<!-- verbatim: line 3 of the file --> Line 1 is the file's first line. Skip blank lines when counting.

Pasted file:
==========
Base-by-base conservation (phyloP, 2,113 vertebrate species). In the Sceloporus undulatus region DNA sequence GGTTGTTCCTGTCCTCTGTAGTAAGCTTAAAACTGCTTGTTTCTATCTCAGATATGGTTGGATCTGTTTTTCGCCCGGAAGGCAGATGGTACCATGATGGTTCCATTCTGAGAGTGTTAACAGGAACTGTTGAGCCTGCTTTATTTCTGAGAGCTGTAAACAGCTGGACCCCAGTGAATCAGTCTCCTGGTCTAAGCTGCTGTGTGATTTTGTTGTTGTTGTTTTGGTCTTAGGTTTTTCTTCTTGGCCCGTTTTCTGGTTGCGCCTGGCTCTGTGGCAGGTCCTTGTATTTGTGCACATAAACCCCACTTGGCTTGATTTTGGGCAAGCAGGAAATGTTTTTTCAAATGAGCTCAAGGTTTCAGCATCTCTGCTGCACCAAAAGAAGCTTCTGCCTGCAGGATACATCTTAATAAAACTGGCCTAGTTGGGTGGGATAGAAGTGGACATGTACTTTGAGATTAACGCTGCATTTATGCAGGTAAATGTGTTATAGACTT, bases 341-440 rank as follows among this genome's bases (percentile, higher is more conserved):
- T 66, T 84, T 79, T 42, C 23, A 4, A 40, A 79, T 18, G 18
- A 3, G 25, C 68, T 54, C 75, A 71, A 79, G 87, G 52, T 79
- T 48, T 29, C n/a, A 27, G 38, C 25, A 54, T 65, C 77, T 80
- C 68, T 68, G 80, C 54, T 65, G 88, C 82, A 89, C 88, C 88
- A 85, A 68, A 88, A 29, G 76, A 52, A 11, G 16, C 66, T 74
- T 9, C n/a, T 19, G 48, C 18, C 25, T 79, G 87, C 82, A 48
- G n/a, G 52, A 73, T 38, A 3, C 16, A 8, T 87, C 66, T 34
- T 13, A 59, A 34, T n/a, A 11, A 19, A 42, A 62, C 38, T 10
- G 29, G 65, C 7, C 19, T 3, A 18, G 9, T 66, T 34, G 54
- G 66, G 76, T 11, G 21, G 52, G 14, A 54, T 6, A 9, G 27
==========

- A 3, G 25, C 68, T 54, C 75, A 71, A 79, G 87, G 52, T 79